How to Stay Warm While Winter Riding

Regardless if you are riding a Side by Side or an ATV many of us don’t want to stop enjoying the outdoors on our offroad machines just because its getting cold.

Now some of you may have addressed this by purchasing the luxury Polaris Ranger Northstar edition which comes factory with heater and A/C and solid doors and basically it’s a small car and has similar luxuries.  Most of us don’t have those luxuries so how do we stay warm.  We know once we get cold or our passengers do, the adventure looses its fun.  Also getting hypothermia and/or frostbite is a real thing that you don’t want to experience or have your passengers experience.

One of the easiest things you can do to stay warm is to dress for the weather. Instead of simply tossing a jacket on top of your street clothes, strategically layer what you wear to better insulate your body and trap more heat. Start with a wicking thermal underwear layer, then add fleece, wool, or polyester layers on top. Your final layer should be waterproof and wind-resistant without being too bulky or difficult to move around in. The advantage of this method is that you can add or remove layers to suit your comfort level if the weather changes.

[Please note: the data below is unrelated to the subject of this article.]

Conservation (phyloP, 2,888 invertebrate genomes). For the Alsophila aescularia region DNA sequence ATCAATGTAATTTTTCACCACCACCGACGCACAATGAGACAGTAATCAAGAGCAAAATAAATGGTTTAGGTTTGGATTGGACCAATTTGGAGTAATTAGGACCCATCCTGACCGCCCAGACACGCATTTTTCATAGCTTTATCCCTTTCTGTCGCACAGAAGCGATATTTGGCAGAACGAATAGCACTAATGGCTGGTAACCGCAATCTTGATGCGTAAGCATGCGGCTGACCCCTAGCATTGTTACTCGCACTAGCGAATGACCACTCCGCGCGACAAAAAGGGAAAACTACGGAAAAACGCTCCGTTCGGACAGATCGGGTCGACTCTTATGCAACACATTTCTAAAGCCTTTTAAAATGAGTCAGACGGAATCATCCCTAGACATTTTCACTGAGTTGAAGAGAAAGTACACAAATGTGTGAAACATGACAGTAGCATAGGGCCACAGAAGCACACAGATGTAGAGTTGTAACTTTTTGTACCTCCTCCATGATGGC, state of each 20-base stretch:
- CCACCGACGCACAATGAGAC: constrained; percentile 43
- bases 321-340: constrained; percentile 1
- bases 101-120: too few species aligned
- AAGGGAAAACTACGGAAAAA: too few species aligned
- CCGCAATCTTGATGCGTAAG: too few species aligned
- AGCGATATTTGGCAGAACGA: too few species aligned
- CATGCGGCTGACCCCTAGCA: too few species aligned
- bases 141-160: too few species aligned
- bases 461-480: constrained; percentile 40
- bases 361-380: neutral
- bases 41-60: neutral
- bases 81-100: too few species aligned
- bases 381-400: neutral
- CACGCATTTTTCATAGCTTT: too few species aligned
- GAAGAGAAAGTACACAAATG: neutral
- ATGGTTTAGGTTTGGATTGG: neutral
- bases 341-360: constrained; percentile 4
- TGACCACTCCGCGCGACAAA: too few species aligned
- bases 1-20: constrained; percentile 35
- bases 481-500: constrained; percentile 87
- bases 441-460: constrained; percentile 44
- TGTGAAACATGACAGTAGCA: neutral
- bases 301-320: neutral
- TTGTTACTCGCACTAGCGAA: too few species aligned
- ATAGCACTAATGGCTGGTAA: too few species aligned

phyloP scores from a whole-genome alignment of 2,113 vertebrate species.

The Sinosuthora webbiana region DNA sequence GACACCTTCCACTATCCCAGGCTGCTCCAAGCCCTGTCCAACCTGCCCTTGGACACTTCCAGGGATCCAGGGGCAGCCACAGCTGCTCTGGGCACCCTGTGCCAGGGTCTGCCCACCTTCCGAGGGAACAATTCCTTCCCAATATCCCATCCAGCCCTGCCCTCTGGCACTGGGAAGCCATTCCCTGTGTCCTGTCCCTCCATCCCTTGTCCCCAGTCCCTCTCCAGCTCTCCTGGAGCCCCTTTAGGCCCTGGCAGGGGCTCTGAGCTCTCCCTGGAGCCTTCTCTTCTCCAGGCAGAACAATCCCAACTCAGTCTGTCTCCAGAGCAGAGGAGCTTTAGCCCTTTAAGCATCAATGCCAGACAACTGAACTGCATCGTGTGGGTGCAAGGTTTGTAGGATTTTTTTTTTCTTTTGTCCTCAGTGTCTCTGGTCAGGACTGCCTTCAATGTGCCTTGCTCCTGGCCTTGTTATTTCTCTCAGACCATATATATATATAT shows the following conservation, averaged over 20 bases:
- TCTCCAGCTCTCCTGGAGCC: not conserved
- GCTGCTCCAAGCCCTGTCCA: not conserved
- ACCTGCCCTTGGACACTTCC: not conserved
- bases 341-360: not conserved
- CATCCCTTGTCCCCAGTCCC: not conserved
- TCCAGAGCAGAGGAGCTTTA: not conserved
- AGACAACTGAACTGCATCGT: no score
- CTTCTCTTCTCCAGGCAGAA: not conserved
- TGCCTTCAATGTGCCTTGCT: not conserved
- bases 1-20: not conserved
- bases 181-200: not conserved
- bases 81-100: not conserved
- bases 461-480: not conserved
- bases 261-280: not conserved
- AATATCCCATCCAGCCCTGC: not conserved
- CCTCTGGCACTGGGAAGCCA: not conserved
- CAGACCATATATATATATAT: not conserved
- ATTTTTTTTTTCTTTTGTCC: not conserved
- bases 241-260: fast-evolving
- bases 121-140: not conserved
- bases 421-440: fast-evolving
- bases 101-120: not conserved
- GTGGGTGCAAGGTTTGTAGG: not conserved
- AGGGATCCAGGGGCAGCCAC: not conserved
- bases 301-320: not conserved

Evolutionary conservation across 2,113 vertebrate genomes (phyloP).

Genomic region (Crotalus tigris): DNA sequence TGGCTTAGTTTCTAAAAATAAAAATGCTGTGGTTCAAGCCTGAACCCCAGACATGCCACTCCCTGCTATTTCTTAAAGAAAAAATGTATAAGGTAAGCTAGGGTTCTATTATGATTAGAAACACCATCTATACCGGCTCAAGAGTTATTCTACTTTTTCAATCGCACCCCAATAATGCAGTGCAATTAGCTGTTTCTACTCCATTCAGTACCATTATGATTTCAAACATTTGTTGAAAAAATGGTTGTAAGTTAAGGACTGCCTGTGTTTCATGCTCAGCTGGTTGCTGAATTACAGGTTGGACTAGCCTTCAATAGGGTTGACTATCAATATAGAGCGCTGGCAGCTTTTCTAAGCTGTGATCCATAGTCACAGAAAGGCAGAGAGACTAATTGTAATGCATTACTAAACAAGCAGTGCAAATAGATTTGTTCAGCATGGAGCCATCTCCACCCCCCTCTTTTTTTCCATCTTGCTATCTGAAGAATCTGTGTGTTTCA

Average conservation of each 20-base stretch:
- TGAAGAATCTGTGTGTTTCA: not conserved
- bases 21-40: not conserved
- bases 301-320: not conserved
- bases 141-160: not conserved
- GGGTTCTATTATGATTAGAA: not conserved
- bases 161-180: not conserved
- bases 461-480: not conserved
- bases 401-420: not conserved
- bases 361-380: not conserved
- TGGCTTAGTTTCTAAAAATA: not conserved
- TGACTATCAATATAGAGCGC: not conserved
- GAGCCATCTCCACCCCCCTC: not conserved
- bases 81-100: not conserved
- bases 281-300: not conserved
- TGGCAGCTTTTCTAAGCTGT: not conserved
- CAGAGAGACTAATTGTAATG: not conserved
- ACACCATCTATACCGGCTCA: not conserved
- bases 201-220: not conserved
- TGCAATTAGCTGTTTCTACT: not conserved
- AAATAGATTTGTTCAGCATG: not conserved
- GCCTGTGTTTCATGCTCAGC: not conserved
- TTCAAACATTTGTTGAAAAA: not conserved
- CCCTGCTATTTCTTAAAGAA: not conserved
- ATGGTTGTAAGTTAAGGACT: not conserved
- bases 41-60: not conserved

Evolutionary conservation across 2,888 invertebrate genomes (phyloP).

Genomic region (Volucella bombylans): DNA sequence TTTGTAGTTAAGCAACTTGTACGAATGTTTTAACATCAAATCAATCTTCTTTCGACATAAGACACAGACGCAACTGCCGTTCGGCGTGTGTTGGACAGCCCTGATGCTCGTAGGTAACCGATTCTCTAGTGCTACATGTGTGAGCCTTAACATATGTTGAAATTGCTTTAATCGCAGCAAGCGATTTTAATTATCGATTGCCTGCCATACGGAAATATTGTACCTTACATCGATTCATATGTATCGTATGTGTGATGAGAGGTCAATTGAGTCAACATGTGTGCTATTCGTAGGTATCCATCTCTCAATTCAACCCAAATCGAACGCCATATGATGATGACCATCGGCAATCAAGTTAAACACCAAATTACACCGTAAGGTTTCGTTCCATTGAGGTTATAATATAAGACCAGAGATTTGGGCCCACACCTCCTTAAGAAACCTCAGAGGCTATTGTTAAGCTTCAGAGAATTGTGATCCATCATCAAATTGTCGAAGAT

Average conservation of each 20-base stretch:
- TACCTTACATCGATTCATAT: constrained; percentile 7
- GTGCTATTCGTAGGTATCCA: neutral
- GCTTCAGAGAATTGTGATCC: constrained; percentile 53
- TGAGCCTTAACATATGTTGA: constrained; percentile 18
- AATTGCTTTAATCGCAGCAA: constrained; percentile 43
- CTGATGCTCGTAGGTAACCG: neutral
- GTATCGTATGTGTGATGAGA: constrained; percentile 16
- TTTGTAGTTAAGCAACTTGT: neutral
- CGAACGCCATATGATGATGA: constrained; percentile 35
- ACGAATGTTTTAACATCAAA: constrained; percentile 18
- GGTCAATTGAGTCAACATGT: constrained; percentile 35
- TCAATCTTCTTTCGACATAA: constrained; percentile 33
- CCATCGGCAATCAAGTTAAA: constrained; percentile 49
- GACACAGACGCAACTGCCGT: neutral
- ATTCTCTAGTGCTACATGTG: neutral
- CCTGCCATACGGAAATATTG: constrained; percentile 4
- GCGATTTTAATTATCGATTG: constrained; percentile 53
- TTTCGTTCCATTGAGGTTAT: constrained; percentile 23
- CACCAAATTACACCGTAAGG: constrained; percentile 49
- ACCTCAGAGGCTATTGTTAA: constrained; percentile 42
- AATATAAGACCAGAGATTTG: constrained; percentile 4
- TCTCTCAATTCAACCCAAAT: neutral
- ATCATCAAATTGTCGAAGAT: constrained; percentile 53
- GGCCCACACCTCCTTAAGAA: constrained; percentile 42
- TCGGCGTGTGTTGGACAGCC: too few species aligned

A good cold-weather helmet can also go a long way in keeping you warm. Most have a full-face visor to keep the wind off your face, but it’s the added insulation that makes the most difference. They also have breath deflectors to prevent the face-shield from fogging up.

You may also consider a snowmobile helmet if you do a significant amount of cold weather riding. Those can be had with heated face shields and built-in breath boxes to maintain perfect visibility in the worst conditions. If you don’t want to buy a new helmet, a good balaclava can be helpful. These are easily available and are not that expensive either.

With so many important things in your head, there’s a lot of blood flowing around. One area to keep in mind when trying to keep warm is your vision. A good pair of winter-riding goggles can make a huge difference. These have thicker and wider face foam that helps seal better and offers up more protection for your face. Dual-pane lenses keep out fog and amber or rose tinting gives definition to white out conditions.

A great place to put the disposable heat warmers is on your neck and you can also put them on the backs of your hands in your gloves, in the toes of your boots and more. If it’s really cold and I’m going to do a long ride, I like to get the bigger packs and put one on my lower back, or one over each kidney. This helps warm the blood flowing to your body and helps keep you toasty warm. Just remember to let it get warm before you use it. These things operate on a chemical reaction of iron and salt, so they need air to work.

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